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Read Or Die: The TV Series - volume four
voice cast: Chiwa Saito, Hiromi Hirata

director: Kouji Masunari

100 minutes (12) 2003
MVM DVD Region 2 retail

RATING: 7/10
reviewed by J.C. Hartley
Bizarro anime featuring Anita, Maggie and Michelle as the Paper Sisters, a private detective agency hired to protect blocked authoress Nenene with their 'paper master' power which, I kid you not, is a kind of violent origami. The first confusing episode is the battle to rescue Nenene from the HQ of the Dokusensha, a Chinese secret organisation battling for world domination with agents of the British Library (bear with me); it's an exciting episode with superpowers and gunplay and an introduction of sorts to the main characters.

The second episode is more enlightening in that it begins with a resume of the story so far, to wit the British Empire is the creation of a long-lived character called Mr Gentleman, father of the Empire, who is reaching the end of his days, British scientists decide they can clone the old guy and his genome is impregnated into special paper, after the Chinese Empire interferes through the agency of its secret service the Dokusensha. There has been some fun and games in the meantime, with the wholesale cloning of giant intellects from the past using genetic material harvested from copies of their books and manuscripts housed in the British Library. Unfortunately for Britain, due to meddling by the Dokusensha, the cloned likes of Beethoven and Da Vinci came on like Dr Doom with powers to match and laid waste to God's own country. Britain is now pretty well getting back on its feet, Mr Gentleman's clone has been born apparently but the genetically impregnated paper hidden in certain books has been lost. The responsibility for retrieving the books has fallen to the suave and polite Mr Carpenter who has forged a deal with the Dokusensha to that end. Nenene was kidnapped by the Dokusensha because her ex-girlfriend, a librarian, is supposed to know the whereabouts of one of the missing books; the story is complicated in that the Paper Sisters were once employees of the Dokusensha and further complicated in that as a British viewer you assume that we're the good guys but apparently not.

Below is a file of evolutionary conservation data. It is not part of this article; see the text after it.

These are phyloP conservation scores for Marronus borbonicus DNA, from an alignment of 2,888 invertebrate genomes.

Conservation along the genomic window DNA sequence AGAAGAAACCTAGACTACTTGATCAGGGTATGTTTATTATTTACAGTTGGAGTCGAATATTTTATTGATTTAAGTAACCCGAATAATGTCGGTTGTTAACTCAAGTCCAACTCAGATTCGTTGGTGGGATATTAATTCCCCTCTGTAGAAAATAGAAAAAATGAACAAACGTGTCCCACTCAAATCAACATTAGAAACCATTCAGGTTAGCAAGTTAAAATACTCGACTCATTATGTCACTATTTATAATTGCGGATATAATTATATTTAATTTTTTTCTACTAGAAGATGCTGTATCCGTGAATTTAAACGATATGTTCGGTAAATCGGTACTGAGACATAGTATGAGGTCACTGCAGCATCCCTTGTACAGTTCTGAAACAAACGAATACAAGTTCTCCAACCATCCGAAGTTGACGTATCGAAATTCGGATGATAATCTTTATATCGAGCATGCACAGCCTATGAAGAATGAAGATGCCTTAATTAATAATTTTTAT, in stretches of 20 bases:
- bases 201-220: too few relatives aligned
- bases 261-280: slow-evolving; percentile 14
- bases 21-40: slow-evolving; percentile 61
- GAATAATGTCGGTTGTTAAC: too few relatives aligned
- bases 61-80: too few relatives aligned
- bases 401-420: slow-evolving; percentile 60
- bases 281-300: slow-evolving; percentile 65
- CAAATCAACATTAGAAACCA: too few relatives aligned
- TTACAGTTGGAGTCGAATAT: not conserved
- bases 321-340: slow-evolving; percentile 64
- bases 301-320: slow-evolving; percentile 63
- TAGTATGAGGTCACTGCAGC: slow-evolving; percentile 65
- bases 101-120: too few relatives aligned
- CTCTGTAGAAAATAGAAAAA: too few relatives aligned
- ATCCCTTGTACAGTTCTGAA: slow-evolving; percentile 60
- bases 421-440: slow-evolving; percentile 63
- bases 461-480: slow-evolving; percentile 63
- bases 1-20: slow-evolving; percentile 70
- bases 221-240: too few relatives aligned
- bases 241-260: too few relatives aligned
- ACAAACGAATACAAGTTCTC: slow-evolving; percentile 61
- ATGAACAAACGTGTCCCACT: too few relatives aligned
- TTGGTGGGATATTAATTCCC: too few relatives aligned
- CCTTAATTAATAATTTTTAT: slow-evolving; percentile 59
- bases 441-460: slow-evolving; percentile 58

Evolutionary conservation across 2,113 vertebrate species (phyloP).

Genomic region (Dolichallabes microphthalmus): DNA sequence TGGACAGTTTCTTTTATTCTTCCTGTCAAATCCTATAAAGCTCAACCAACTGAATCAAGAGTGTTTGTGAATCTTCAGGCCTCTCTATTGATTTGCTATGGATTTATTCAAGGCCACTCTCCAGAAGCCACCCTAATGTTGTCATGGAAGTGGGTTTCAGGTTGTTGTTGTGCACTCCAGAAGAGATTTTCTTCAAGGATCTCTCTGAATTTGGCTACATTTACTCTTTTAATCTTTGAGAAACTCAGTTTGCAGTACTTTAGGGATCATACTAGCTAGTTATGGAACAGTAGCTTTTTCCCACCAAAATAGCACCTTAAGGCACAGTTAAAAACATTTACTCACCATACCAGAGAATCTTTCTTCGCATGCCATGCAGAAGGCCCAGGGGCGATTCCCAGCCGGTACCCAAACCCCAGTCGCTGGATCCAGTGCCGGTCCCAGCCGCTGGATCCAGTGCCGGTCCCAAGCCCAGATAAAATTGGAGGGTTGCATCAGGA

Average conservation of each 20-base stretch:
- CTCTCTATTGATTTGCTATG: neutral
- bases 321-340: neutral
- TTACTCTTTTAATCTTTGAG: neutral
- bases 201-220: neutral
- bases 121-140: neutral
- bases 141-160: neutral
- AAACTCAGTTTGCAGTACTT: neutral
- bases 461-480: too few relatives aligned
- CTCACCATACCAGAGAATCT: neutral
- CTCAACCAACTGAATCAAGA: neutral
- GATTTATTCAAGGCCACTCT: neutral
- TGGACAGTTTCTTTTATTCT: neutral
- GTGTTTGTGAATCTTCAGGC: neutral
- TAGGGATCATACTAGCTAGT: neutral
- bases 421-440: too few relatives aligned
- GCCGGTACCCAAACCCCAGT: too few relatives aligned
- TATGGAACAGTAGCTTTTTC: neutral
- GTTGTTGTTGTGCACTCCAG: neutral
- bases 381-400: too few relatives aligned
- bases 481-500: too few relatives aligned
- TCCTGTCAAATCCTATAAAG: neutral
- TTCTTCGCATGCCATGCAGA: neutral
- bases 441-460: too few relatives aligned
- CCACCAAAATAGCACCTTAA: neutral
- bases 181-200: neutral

The two middle episodes in this volume are a bit slow and concern the search and eventual discovery of Nenene's girlfriend; the final episode sees a battle with Mr Carpenter and wholesale book burning by the British Library with the tacit support of the Chinese.

There are some great ideas in this series but, as with much anime, it's a bizarre mixture of the sophisticated and the juvenile that threatens to pitch the viewer into the culture gap. Given the audience for the series much of these subtexts are barely subliminal but are clearly there. On the basis of these four episodes, Nenene and the librarian were clearly a couple; Nenene's discovery of her ex-girlfriend shacked up with a young girl in another library is a cue for long pregnant suspicious stares. The opening credits sequence would do justice to a Bond movie, with a tattooed naked girl writhing about against a montage of action sequences, and what can only be assumed to be some of the Paper Sisters topless holiday snaps. There is a strange sequence where Nenene chases her erstwhile girlfriend around a library only for the latter to fall against wire netting, her ample bosom filling the screen for longer than seems necessary. Sequences like these might have been included to make it easier for dads, or indeed mums, to watch with their kids, or maybe I just spent too much time on deconstruction in my Open University film course.

DVD extras: gallery, trailers, and an interesting commentary by the voice talents.

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